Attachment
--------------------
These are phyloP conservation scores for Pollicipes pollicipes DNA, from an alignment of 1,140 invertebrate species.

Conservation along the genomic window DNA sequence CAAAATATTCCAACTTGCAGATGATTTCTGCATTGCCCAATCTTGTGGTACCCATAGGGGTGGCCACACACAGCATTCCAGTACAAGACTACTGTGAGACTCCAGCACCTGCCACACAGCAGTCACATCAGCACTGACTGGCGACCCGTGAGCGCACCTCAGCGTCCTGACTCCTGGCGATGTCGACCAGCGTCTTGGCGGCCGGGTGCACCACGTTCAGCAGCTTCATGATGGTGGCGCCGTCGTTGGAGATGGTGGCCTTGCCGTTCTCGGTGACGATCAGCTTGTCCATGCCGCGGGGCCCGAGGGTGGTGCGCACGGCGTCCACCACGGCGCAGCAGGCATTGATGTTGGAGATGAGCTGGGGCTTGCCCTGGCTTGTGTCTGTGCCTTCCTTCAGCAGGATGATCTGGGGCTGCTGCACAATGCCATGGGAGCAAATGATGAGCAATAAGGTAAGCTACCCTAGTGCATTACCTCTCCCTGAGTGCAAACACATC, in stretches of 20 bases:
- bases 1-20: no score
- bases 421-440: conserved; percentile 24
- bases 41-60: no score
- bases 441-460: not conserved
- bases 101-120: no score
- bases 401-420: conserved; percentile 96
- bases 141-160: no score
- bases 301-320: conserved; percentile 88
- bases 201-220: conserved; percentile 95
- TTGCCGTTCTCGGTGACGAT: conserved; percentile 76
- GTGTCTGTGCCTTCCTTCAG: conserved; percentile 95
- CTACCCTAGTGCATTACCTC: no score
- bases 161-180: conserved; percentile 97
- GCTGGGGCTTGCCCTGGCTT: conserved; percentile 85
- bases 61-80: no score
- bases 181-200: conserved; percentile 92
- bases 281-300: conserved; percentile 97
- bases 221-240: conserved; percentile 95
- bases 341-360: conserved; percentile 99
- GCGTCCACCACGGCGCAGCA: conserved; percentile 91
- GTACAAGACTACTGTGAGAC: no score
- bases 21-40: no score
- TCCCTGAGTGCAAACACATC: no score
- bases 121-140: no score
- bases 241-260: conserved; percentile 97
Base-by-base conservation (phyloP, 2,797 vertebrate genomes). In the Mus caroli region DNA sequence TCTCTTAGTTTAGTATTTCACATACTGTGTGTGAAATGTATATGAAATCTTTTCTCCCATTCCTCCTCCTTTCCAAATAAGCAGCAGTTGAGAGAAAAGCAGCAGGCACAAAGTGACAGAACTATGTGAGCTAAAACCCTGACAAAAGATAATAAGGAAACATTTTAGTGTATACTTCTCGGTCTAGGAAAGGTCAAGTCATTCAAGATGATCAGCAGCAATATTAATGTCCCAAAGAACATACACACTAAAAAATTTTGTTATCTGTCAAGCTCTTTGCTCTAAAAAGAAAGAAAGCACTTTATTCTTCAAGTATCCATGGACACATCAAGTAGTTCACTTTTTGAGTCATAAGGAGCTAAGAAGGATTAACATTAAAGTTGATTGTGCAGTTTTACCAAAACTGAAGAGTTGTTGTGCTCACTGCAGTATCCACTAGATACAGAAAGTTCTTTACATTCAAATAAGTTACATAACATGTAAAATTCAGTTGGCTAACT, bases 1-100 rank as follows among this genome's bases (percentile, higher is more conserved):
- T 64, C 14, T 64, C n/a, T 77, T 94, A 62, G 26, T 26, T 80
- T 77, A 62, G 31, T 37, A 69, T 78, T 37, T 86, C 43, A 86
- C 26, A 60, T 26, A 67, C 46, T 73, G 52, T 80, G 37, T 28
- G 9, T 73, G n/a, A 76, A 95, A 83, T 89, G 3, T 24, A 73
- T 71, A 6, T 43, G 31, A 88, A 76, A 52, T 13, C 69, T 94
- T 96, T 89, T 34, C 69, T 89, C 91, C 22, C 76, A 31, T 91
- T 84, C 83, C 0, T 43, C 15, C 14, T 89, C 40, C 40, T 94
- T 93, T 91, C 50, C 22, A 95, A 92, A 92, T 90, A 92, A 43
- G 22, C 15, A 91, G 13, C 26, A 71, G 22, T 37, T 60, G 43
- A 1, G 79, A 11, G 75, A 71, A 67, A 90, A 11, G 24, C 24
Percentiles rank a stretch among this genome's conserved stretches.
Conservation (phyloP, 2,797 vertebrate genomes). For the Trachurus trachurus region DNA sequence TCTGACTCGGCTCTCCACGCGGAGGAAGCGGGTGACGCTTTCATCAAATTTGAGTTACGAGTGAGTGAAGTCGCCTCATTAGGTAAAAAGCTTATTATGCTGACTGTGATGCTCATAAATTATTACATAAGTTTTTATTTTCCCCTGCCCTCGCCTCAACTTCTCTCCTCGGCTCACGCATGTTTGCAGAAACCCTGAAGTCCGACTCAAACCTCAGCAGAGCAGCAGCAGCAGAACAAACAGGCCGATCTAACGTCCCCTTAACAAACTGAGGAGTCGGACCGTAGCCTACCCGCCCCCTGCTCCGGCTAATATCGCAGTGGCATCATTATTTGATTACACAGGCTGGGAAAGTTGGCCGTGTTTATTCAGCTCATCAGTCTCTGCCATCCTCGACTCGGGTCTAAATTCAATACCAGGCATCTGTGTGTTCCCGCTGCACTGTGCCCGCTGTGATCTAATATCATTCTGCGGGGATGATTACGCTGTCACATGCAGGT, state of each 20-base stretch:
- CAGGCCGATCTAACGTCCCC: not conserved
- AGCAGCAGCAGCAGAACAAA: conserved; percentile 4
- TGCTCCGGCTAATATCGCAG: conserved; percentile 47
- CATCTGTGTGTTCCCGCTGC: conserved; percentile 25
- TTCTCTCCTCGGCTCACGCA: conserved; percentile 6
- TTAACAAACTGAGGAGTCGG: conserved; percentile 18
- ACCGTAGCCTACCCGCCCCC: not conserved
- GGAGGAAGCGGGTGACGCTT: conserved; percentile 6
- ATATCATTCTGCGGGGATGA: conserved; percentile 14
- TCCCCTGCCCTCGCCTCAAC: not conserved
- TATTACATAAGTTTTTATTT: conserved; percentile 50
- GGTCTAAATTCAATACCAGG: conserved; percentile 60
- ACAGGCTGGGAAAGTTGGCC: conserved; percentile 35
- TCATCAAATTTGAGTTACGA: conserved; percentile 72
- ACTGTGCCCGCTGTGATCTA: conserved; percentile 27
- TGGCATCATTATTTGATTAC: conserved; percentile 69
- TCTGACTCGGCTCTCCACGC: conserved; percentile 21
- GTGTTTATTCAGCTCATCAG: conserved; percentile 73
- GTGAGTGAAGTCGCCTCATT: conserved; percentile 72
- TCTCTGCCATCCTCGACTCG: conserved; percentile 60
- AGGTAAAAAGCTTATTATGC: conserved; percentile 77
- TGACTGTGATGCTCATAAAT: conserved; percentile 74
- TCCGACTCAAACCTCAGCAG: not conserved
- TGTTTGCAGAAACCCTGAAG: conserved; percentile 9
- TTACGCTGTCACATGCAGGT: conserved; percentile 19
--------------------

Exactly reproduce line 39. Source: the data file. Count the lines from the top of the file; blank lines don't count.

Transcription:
Percentiles rank a stretch among this genome's conserved stretches.